LC: Just a few months into your fellowship, you’re already directly representing more than 20 clients. What have been the biggest challenges and most rewarding parts of your fellowship so far?

: The biggest challenge has been taking the theory of the law that I learned in law school and converting it into the practical application. There were not many law school classes teaching you how to draft complaints and divorce agreements. Fortunately, I am hosted by the University of Alabama School of Law, and I work in their clinic programs, where they offer seven other clinics. This makes resourcing templates and examples much easier.

The most rewarding parts of the fellowship are the veterans I get to help and the stories they share. For example, a client was an enlisted army military police soldier in the early 1970s. He is now living in subsidized housing and relying on social security. The client has a suspended license and was continuing to drive to the local soup kitchen for meals. Every few weeks he would get a ticket; I finally met him after his eighth offense. This client didn’t tell me why he was getting these tickets, but I was able to ask the right questions because I know what it is like to be a veteran and I know what it is like to go without food. I also serve at our local soup kitchen, where I remembered meeting this client on a prior occasion. By understanding that veterans don’t want to ask for help, using my life experiences, and being genuine with the client, we are now able to assist in getting him housing within the city limits, enrolled in a weekly food delivery program, and we developed a payment plan with the local court so that he may have money to pay for his basic monthly living expenses.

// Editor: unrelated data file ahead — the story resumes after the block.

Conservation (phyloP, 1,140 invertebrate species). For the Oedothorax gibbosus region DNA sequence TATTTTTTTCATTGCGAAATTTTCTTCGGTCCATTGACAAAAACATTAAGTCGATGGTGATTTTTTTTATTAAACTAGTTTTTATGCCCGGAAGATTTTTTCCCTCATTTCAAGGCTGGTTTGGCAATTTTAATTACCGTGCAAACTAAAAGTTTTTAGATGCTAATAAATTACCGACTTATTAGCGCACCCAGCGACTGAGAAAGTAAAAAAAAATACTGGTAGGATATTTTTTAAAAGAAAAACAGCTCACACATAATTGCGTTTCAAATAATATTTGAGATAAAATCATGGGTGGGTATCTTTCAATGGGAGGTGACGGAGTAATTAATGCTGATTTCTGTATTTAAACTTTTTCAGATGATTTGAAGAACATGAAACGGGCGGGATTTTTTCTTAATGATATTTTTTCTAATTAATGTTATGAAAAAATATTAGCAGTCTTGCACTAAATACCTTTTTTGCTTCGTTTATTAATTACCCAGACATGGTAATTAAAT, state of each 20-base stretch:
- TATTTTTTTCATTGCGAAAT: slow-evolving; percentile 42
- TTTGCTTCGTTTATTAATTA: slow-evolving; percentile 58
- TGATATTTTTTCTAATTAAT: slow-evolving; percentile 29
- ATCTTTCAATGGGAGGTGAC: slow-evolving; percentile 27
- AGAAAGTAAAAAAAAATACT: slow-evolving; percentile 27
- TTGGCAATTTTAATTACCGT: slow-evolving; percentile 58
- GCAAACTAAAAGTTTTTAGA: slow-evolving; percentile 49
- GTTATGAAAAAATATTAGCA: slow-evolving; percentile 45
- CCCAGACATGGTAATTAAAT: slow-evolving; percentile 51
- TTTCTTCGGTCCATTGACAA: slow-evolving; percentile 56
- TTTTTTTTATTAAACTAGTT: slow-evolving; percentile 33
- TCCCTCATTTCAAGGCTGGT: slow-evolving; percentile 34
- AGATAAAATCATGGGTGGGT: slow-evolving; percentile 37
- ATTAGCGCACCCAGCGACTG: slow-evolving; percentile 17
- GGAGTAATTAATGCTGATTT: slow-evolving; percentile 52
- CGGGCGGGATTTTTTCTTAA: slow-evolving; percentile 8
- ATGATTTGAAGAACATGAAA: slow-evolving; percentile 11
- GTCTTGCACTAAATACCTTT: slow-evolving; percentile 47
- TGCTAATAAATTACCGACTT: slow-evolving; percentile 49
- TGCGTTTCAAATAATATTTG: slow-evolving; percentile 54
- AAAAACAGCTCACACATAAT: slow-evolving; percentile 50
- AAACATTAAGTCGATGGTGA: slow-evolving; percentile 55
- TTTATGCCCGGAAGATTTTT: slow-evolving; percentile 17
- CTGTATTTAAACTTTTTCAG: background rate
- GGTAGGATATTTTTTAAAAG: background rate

These types of stories happen weekly within the Veterans Law Project. It is these stories that I like to share so I can show everyone that you can make a difference as well. Sometimes just helping a client get their license back will change the trajectory of their future. Some of the biggest “wins” are the ones we will never see.